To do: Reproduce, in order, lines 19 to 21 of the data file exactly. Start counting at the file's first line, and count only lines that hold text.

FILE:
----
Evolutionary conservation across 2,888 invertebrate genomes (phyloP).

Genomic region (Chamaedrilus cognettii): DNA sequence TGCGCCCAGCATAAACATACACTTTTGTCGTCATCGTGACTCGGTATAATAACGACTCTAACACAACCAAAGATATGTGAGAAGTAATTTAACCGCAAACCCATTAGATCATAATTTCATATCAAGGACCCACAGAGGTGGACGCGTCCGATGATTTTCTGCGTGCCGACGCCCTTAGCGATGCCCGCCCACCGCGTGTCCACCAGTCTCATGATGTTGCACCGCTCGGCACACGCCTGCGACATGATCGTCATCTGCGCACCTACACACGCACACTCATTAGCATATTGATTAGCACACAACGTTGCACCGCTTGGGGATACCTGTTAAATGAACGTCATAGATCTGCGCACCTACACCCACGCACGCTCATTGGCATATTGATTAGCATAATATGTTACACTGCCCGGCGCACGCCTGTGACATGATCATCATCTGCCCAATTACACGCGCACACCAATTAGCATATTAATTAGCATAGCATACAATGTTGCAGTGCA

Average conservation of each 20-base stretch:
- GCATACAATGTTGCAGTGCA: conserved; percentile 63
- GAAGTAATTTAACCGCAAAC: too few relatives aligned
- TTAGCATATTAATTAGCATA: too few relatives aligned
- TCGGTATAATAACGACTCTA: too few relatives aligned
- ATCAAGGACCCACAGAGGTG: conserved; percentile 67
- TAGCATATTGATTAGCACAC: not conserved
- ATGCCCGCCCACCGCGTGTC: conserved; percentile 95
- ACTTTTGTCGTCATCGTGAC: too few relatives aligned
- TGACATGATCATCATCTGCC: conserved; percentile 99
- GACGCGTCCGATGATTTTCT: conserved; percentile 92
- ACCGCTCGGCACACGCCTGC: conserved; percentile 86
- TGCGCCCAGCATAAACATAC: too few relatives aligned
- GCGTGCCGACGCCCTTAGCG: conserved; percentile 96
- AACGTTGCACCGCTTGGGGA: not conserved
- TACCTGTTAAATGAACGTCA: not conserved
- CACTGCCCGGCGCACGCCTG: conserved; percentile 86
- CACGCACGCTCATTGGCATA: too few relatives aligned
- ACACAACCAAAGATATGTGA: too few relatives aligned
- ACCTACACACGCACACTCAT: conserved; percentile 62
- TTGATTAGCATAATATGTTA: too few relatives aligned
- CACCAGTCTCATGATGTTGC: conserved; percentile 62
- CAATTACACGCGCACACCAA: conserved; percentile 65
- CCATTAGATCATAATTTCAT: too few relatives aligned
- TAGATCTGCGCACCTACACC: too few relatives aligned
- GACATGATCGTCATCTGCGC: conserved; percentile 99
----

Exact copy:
- CACTGCCCGGCGCACGCCTG: conserved; percentile 86
- CACGCACGCTCATTGGCATA: too few relatives aligned
- ACACAACCAAAGATATGTGA: too few relatives aligned